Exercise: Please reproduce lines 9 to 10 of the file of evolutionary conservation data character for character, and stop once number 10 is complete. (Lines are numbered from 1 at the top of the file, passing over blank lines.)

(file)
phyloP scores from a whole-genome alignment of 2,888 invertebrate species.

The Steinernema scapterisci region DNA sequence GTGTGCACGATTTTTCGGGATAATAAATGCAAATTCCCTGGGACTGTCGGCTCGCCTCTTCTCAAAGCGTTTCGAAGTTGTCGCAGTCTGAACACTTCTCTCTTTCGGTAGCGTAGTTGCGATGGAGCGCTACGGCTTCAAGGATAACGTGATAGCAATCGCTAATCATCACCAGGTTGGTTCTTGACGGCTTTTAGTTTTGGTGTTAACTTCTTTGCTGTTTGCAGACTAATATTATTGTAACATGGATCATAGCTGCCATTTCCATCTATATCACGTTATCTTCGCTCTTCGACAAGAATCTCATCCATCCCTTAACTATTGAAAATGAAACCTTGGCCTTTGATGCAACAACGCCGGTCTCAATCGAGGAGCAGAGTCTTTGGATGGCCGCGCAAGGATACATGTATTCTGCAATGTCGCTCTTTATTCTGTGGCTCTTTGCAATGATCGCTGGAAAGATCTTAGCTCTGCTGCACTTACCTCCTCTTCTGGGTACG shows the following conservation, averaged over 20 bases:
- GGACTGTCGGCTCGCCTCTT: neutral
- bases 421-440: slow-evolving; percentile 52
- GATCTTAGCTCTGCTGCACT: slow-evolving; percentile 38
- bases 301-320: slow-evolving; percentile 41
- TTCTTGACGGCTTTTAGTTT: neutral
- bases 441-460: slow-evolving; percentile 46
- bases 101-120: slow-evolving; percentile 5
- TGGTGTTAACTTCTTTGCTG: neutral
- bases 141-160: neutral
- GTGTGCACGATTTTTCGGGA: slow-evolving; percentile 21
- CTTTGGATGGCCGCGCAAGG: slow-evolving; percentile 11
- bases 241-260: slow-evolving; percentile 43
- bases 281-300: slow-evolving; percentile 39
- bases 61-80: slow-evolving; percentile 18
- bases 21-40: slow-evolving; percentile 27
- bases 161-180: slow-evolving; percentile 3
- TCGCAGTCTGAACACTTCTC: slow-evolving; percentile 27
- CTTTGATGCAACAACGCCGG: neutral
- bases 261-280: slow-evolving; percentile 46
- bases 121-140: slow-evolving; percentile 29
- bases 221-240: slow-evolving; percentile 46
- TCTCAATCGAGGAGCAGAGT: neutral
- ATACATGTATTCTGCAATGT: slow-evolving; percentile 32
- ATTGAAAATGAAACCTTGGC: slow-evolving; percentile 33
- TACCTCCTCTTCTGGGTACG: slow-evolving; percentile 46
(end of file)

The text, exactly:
- bases 101-120: slow-evolving; percentile 5
- TGGTGTTAACTTCTTTGCTG: neutral